Sailboats are designed to harness the wind and travel where ever they want to go, right? But many people don’t realize that many modern sailboats are also motorboats—they’ve got sails for sailing and engine power for motoring. Why? Let’s take a closer look.
Do Sailboats Have Engines?
The answer is a familiar refrain that you may have heard before—it depends! Small sailboats and sailing dinghies typically sail without the aid of an engine. These are easily rowed should it come to it, and clubs and races often organize tows to and from the racecourse.
However, the bigger the boat, the more likely it is to have a motor of some kind. The reasons to have a motor are many, but there are certainly plusses to doing without.
Why Have a Sailboat Engine At All?
There is a romanticism to sailing everywhere and never running an engine. When you dream of the old days, with beautiful wooden schooners and sailing ships plying the seas for trade and exploration, a motor never enters the fantasy. They didn’t have them back then!
And if Blackbeard never turned the ignition key, why should you! Well, probably because a lot has changed in boating in the past few hundred years. Here are a couple reasons why having an engine onboard a sailboat is pretty nice.
Maneuvering in Crowded Spaces
For one thing, most of us boat differently than they did back then. Chances are, you pull into a crowded marina after a day of sailing. If you visit new ports, you may anchor in the harbor, but sometimes you take a dock to explore the town.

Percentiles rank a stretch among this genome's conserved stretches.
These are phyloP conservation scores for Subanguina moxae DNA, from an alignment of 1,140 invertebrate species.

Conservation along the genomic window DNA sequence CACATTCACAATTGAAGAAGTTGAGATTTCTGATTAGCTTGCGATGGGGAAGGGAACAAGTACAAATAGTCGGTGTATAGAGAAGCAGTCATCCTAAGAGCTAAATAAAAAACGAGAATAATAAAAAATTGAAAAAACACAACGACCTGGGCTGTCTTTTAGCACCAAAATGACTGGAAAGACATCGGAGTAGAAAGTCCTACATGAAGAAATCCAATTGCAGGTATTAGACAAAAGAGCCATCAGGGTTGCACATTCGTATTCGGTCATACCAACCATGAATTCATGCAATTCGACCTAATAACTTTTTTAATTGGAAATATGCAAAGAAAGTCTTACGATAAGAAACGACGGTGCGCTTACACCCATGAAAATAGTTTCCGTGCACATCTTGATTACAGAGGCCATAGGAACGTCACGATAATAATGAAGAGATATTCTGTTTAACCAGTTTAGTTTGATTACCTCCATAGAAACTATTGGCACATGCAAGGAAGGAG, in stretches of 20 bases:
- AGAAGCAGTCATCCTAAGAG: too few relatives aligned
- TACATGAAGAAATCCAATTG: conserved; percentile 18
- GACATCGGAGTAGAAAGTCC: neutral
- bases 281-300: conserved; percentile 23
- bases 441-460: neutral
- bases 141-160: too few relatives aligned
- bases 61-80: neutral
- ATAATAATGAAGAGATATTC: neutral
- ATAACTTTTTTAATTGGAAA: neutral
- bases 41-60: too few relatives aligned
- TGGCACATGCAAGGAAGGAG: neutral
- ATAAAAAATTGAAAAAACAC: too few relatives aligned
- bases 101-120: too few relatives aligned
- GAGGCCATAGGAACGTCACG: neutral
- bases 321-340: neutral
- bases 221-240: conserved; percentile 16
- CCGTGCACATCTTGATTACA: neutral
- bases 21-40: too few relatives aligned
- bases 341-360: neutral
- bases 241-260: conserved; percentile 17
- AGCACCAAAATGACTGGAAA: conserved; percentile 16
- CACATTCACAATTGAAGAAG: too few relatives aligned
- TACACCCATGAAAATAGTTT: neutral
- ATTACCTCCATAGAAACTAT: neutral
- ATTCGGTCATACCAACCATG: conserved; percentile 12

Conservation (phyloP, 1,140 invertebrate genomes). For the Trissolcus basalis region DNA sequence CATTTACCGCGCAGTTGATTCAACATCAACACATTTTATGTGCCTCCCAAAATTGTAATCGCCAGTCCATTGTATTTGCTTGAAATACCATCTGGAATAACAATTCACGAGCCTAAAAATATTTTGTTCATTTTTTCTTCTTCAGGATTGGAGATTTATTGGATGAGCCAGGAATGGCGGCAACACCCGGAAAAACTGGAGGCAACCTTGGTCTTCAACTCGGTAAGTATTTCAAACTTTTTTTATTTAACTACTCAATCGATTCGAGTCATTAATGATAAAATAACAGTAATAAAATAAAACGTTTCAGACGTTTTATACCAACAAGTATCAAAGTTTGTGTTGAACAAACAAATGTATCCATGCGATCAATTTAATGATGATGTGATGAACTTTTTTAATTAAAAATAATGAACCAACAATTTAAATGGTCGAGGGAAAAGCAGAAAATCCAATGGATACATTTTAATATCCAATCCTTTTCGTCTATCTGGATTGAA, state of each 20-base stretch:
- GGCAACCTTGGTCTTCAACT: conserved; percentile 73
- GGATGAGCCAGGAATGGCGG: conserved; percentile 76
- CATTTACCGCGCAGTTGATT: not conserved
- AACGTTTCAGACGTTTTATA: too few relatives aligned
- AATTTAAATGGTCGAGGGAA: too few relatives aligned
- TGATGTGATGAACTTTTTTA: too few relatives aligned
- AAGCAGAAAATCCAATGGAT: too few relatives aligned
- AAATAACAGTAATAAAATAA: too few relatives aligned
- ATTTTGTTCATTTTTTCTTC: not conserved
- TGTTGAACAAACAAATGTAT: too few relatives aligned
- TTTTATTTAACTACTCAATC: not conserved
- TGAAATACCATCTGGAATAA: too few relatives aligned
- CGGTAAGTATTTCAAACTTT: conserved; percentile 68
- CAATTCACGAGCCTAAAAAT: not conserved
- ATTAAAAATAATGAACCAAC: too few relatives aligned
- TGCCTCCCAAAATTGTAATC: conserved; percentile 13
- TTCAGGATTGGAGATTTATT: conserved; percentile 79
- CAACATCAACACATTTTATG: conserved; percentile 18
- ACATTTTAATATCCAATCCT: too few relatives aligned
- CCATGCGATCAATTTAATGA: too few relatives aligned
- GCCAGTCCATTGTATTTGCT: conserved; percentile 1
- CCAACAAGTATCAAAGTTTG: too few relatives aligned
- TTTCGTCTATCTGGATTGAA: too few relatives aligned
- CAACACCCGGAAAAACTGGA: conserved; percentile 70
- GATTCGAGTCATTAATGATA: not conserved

And that brings up the first reason to have a motor—safe close-quarters maneuvering. While it is possible to maneuver a sailboat alongside a dock and safely tie up, it requires having a face dock and wide-open space to maneuver.
Even still, it is, without a doubt, easier and safer to approach a dock under power. Having an engine means having a reverse gear, which is the closest thing you can get to having a brake pedal on the water. Reverse power enables you to slow down and to stop!
And if you keep reversing, it enables a boat to back up. Many marinas are set up in a way that requires you to do this. It’s not impossible to back a boat up under sail, but it can’t be done without several crew members and some open space to maneuver.
For these reasons and others, boat operators are restricted from sailing when there won’t be enough room to maneuver. Some marinas even ban docking under sail, and it’s often not allowed when passing under bridges or through narrow canals or locks.
Motoring Through Calms or Upwind
The next advantage to having a motor on your sailboat is the ability to motor when the sailing isn’t good enough. Small boats and dingies can usually make way in light wind, but heavy cruising boats are an entirely different story.
If the wind drops below ten knots, many boats have trouble making way under sail. Even if they can sail, their skippers and crew might not be ecstatic to be cruising at two or three knots.
For example, imagine you planned a day trip to an island across your home bay. The island is only 18 miles away. You set out in the morning with a wind forecast of 10 to 15 knots. If you’re able to make six knots (usually a very attainable number), the trip should take you three hours.
But after leaving the dock and hoisting the sails, you notice that the wind is not filling in as forecast. Instead of 10 to 15, you are experiencing 5 to 10, or even lighter. The sails aren’t filling with air, and your speed over the ground (SOG) is only three knots. It’s now going to take you six hours to make your trip.